A “Brute Force Attack” is when a hacker attacks someone’s data with everything they’ve got and gets into their account. They don’t just break in, they get into the account using their own password.
Guessing a password is quite a long shot unless you really know the person and might know their patterns. This makes randomly guessing a password more of a one in a million type of thing. But hackers have created algorithms and codes that guess millions of passwords per second until they find the right one and gain access to people’s accounts. This is a brute force attack.
Just moving everything offline isn’t going to help, brute force attacks can also be done offline!In an online attack, a hacker uses the server and opens the website they’re trying to hack the account on. Then they run the algorithm and let it keep trying passwords until it’s cracked. Some websites try to deter brute force attackers by adding rate-limiting on the log-in pages. This only lets people try to log in a certain amount of times, e.g 5 times, and then locks for a specific time frame. Similar to the “allow 10 tries” on your passcode settings on your phone! Even with this security mechanism in place, hackers can easily make their way through and get into any accounts they want.
Offline attacks are a little more tricky, but they tend to be more effective, which is why many hackers prefer them.
One of the most common offline brute force attacks is called Hashing. In this attack, the hackers gain access to the passwords in their encrypted “hash” forms (the encrypted way the websites store passwords). They then take those hashes and compare them to sets of decrypted hashes they already have offline, and easily crack the code fairly quickly.
Another way they can get into an account is by using an attack called the dictionary attack. This is when hackers use information about you to guess your password. People tend to use numbers that match birthdates or telephone numbers mixed in with their names. They take the users data and run it through their system, which tries several different combinations of the data until they’ve cracked the code.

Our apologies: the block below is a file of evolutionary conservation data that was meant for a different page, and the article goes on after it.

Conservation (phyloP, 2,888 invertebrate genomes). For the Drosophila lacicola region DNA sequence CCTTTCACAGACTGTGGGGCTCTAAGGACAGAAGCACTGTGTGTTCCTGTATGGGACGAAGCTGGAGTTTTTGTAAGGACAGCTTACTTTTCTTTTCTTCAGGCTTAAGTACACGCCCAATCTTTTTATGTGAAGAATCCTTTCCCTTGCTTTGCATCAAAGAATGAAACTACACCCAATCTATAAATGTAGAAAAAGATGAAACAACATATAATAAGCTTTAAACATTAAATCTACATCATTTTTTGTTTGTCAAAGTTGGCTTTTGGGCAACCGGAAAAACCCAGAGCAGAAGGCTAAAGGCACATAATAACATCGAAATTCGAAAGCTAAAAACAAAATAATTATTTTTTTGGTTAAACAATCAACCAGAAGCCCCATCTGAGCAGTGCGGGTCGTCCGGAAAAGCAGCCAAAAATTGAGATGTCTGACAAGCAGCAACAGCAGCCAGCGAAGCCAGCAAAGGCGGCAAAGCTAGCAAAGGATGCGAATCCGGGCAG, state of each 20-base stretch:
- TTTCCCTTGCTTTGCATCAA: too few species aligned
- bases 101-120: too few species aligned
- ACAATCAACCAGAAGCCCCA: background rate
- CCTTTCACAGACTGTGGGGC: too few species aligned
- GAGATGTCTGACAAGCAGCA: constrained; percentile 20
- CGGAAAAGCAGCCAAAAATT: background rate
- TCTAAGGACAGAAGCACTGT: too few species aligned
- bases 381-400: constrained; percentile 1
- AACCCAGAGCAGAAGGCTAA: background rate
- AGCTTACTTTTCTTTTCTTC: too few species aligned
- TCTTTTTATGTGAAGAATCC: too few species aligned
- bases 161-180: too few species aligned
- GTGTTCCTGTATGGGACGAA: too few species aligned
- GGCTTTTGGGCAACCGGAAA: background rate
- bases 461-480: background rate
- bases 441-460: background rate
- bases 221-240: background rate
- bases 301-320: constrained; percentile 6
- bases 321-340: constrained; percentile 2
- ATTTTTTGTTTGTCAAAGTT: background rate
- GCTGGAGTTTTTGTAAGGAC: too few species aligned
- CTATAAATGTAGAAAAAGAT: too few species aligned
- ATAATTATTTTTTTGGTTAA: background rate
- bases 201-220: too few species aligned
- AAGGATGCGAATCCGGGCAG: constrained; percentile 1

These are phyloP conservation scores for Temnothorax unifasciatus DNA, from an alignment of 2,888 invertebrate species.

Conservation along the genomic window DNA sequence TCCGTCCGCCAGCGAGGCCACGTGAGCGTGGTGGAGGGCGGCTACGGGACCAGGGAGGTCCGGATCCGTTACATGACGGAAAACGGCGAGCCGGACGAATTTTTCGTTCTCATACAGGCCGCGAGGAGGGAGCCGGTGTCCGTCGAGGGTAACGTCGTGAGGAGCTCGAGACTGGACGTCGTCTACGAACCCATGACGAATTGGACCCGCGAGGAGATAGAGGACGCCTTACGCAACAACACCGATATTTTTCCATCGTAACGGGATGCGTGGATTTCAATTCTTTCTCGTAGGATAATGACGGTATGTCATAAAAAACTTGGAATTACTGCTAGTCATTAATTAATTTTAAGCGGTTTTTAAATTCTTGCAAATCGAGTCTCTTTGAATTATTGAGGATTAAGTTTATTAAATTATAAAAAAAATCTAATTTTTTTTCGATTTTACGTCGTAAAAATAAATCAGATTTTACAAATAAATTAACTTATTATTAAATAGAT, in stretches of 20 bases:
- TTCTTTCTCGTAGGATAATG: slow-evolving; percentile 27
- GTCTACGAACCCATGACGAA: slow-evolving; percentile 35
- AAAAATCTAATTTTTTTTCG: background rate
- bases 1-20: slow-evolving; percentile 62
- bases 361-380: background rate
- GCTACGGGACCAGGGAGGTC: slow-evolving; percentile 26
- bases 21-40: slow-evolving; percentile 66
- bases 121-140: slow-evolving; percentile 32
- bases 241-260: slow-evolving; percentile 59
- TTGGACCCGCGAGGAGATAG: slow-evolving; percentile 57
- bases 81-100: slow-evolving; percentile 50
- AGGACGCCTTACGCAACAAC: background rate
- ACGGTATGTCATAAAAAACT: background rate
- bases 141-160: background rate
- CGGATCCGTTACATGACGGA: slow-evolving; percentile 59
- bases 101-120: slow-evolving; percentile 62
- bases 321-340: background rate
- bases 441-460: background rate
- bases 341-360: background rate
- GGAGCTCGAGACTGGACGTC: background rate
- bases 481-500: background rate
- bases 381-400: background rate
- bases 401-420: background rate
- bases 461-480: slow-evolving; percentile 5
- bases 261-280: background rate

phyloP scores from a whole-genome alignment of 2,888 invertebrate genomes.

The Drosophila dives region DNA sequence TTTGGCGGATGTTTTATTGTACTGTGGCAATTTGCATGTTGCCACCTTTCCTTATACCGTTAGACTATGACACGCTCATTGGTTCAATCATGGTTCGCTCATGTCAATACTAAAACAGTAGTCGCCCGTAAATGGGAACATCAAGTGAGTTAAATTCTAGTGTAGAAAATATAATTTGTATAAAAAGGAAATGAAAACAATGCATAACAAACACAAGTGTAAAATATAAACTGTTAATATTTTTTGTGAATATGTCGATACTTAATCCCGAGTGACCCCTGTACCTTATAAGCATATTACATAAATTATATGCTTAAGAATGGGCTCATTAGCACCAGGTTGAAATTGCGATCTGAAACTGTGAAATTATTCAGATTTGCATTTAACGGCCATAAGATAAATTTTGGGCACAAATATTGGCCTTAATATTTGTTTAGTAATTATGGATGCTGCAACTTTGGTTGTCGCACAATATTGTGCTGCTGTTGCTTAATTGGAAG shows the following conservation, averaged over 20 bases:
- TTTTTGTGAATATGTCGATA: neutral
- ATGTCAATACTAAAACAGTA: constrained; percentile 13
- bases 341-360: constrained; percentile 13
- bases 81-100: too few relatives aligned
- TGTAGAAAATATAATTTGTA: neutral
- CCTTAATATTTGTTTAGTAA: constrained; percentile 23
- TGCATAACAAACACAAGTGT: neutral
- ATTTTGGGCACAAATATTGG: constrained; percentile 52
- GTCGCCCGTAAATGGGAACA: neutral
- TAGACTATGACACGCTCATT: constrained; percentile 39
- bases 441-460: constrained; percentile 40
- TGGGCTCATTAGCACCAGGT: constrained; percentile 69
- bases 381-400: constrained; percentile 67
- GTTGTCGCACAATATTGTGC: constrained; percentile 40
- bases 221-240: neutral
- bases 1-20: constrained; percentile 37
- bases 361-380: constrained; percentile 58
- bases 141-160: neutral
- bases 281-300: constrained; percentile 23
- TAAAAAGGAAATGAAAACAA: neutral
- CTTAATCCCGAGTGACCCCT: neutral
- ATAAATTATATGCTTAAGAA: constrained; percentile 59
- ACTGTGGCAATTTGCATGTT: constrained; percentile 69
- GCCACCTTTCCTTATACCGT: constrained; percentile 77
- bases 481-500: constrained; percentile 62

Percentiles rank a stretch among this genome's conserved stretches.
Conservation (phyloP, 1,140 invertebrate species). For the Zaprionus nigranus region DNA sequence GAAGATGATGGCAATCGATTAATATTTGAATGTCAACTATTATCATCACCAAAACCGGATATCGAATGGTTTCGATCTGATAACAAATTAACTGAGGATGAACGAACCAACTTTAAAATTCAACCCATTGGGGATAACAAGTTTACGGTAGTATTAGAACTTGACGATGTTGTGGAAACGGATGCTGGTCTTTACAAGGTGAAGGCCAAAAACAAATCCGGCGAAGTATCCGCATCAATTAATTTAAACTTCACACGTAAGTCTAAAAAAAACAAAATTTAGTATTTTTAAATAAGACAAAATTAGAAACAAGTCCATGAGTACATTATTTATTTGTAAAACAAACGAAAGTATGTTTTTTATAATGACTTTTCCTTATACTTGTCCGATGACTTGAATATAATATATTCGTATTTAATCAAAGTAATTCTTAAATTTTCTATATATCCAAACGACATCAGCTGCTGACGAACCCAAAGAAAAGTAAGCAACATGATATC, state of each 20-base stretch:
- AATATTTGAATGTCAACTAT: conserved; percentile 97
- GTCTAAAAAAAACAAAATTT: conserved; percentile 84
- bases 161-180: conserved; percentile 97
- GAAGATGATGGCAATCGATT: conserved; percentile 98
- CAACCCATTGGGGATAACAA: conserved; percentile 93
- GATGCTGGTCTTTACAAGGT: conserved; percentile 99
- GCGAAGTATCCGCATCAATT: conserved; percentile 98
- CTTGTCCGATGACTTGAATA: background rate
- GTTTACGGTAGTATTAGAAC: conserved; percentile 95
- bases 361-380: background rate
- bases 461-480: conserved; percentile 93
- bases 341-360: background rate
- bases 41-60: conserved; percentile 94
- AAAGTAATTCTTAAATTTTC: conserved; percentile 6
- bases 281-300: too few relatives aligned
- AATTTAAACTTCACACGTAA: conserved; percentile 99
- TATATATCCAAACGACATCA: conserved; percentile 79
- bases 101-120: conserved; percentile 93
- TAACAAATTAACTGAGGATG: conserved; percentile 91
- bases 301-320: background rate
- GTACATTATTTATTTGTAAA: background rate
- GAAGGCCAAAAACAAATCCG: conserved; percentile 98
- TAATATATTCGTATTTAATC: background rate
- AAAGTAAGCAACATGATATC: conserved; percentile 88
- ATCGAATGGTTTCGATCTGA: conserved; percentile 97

How to stay safe from brute force attacks
Use strong, unique passwords: Most websites have a “weak to strong” meter where you type your password in when you’re first deciding on one. Use it as a guide to determine the strength of your password. The weaker it is, the easier it is to crack. Ideally, your password should be long, shouldn’t be based on your name and birth date, and should include numbers and uppercase letters. This would ensure that the hacker would have to know your exact password to get in.
Secure remote desktop connections: If you use a remote desktop system, make sure that your passwords on that are very strong too and that you disconnect from it whenever you’re not using it. As these connections are extremely vulnerable, a hacker can easily get in and have complete access to your entire computer.
Always use two-factor authentication: When you have two-factor authentication turned on, even if the hacker figures out your password, they can’t get in until they also have the “one-time password”, commonly known as the OTP, as well.
Make sure you’re using Rare-limiting: Rare-limiting makes sure that the users on your website will have an added layer of protection if someone’s trying to hack them. Setting the limit as low as 5 tries make sure that the hacker will have to spend a lot of time trying to get in, and that they’d need access to the actual email address attached to the account too. However, it’s important that there’s a quick way for the actual owner to verify themselves and access their accounts immediately, so they can change passwords in time and prevent a full attack.
Make use of the secure shell: This will make sure that even if the hacker does gain access to the account, the real owner can securely get in and lock them out.
Use updates algorithms to store passwords: This will ensure that the hacker can’t create a table that helps them in a dictionary attack. If your algorithms keep changing, they won’t find a pattern to go off of.